A Question About a Question
This is how the Pesach Seder begins as the youngster who has practiced so long in school finally gets a chance to ask his father four questions about the distinctive nature of Pesach eve.
The source of course is a mishna in Mesechta Pesachim (116a) in which these four questions are detailed. But if you take a look at that mishna and compare it with what is written in your Hagadah you are bound to have a question about one of those questions.
In addition to asking why on this night we eat only matzah and maror, and why we dip twice, the son following the mishna's direction should ask why on all other nights we eat meat cooked or broiled whereas on this night it may only be broiled. In our Hagadah, however, this question does not appear and another is there in its place!
The answer to our question about this question lies in another mishna in Pesachim (53a) which mentions the custom of refraining from eating broiled meat on the night of Pesach. But how do we reconcile this custom with the Torah command to eat the korban Pesach only with a broiled preparation?
When we had the Beit Hamikdash and were able to offer the Pesach sacrifice we were required to broil the slaughtered animal and eat it on Pesach night. It was therefore in place for the son to ask why only broiled meat was eaten that night. But we may not offer sacrifices when there is no Beit Hamikdash and eating any broiled meat on Pesach night gives the wrong impression that we actually violated the law and offered a sacrifice. All we can do is put a piece of broiled meat (zeroah) on the Seder plate as a reminder of the sacrifice, but we refrain from eating it that night — a custom followed by virtually all Jewish communities.
Now that we understand why the question regarding broiled meat is missing, let us try to analyze what lessons we can learn from the fact that in its place the Hagadah has a question about why we recline while eating.
The Sefer Hachinuch suggests two possible reasons for the Torah's insistence on our ancestors' broiling the Pesach sacrifice. One is that as they were on the threshold of liberation from bondage it was important for them to internalize the awareness that they were not going to be mere freed slaves, but rather the "princes of the earth" who were destined to receive the Torah and be G-d's chosen people. Only aristocrats can afford the luxury of broiled meat, which may be the most delicious way of preparing meat but the least economical. The other reason is that the quickest way of preparing meat for consumption is broiling, so that the broiled sacrifice would be a reminder of the haste with which the Exodus from Egypt took place.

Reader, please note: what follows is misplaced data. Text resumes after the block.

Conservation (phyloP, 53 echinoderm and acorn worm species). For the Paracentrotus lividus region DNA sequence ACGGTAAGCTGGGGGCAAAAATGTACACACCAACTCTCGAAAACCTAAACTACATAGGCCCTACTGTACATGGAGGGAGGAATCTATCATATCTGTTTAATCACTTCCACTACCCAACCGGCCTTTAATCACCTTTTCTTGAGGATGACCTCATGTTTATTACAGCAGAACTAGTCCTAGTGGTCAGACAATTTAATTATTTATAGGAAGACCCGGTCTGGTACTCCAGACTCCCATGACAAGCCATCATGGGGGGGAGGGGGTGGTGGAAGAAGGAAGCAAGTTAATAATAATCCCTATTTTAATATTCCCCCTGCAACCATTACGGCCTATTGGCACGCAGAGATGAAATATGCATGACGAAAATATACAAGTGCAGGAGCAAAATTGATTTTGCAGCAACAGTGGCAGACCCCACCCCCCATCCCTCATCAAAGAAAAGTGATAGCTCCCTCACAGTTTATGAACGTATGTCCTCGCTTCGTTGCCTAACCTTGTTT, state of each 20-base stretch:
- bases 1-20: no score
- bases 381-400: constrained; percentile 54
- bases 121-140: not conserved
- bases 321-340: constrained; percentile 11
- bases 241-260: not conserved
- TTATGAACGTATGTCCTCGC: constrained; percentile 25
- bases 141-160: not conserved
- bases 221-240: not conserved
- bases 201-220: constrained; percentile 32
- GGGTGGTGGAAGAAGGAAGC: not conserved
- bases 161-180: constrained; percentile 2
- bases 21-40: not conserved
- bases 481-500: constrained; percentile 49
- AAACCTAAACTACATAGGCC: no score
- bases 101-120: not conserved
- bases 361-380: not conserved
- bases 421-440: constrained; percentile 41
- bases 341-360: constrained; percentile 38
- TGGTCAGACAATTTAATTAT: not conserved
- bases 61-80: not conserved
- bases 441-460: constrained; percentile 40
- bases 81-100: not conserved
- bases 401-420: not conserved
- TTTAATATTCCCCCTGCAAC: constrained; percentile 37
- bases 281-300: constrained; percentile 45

Although these reasons may seem to apply only to the generation of the Exodus, the command to broil the Pesach sacrifice was in force in later years as well because each Pesach is viewed as an experience of virtually reliving that Exodus in fulfillment of our Sages' instructions that "a person view himself as if he was liberated from Egypt."
Our inability today to offer a sacrifice and eat its broiled meat is perhaps a reminder that our lack of a Beit Hamikdash and our dispersion diminish the sense of aristocracy to which we would be entitled if not for our sins. But despite the lack of respect for our nation in this final exile, we relive aristocracy on Pesach night by reclining in aristocratic fashion when we drink our four cups of wine and eat our matzah. It is therefore fitting that in place of the question regarding broiled meat we substitute a question about reclining.
The other explanation of the Chinuch regarding the speed with which our Exodus from Egypt took place also fits in with our situation in exile. How can we eat broiled meat symbolizing the speed of liberation when our final redemption is so long delayed? And yet we call attention to our reclining in royal fashion as an expression of our still special status as G-d's chosen people, confidently concluding our Seder with the singing of "Next year in Yerushalayim."